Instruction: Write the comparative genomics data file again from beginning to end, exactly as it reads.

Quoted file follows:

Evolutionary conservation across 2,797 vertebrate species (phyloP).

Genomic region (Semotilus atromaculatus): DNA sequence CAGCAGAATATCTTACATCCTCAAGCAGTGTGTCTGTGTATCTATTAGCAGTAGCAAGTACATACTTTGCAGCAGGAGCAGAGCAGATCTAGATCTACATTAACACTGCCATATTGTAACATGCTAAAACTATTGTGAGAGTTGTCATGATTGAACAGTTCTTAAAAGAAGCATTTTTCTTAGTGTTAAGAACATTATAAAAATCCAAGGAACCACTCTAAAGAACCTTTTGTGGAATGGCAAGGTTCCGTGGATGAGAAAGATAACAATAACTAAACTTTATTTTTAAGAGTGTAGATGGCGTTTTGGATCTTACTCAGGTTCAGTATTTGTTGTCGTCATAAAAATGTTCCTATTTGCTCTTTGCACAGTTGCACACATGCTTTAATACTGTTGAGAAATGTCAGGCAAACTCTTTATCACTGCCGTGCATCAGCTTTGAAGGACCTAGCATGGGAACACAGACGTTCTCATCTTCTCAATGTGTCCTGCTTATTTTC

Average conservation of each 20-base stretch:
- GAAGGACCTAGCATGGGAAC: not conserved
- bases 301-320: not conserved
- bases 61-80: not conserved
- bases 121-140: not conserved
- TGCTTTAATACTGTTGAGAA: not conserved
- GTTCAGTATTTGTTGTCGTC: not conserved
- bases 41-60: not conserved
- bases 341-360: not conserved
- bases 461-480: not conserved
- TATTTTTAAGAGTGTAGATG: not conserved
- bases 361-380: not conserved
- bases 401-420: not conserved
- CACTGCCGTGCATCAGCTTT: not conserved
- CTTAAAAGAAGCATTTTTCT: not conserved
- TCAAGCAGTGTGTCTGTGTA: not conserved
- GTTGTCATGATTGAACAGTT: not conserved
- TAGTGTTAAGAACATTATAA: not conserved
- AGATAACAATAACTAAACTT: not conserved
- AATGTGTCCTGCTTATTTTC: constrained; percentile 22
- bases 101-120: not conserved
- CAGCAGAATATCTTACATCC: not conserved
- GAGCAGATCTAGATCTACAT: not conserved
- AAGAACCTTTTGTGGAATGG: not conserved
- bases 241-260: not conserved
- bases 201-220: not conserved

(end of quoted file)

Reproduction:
Evolutionary conservation across 2,797 vertebrate species (phyloP).

Genomic region (Semotilus atromaculatus): DNA sequence CAGCAGAATATCTTACATCCTCAAGCAGTGTGTCTGTGTATCTATTAGCAGTAGCAAGTACATACTTTGCAGCAGGAGCAGAGCAGATCTAGATCTACATTAACACTGCCATATTGTAACATGCTAAAACTATTGTGAGAGTTGTCATGATTGAACAGTTCTTAAAAGAAGCATTTTTCTTAGTGTTAAGAACATTATAAAAATCCAAGGAACCACTCTAAAGAACCTTTTGTGGAATGGCAAGGTTCCGTGGATGAGAAAGATAACAATAACTAAACTTTATTTTTAAGAGTGTAGATGGCGTTTTGGATCTTACTCAGGTTCAGTATTTGTTGTCGTCATAAAAATGTTCCTATTTGCTCTTTGCACAGTTGCACACATGCTTTAATACTGTTGAGAAATGTCAGGCAAACTCTTTATCACTGCCGTGCATCAGCTTTGAAGGACCTAGCATGGGAACACAGACGTTCTCATCTTCTCAATGTGTCCTGCTTATTTTC

Average conservation of each 20-base stretch:
- GAAGGACCTAGCATGGGAAC: not conserved
- bases 301-320: not conserved
- bases 61-80: not conserved
- bases 121-140: not conserved
- TGCTTTAATACTGTTGAGAA: not conserved
- GTTCAGTATTTGTTGTCGTC: not conserved
- bases 41-60: not conserved
- bases 341-360: not conserved
- bases 461-480: not conserved
- TATTTTTAAGAGTGTAGATG: not conserved
- bases 361-380: not conserved
- bases 401-420: not conserved
- CACTGCCGTGCATCAGCTTT: not conserved
- CTTAAAAGAAGCATTTTTCT: not conserved
- TCAAGCAGTGTGTCTGTGTA: not conserved
- GTTGTCATGATTGAACAGTT: not conserved
- TAGTGTTAAGAACATTATAA: not conserved
- AGATAACAATAACTAAACTT: not conserved
- AATGTGTCCTGCTTATTTTC: constrained; percentile 22
- bases 101-120: not conserved
- CAGCAGAATATCTTACATCC: not conserved
- GAGCAGATCTAGATCTACAT: not conserved
- AAGAACCTTTTGTGGAATGG: not conserved
- bases 241-260: not conserved
- bases 201-220: not conserved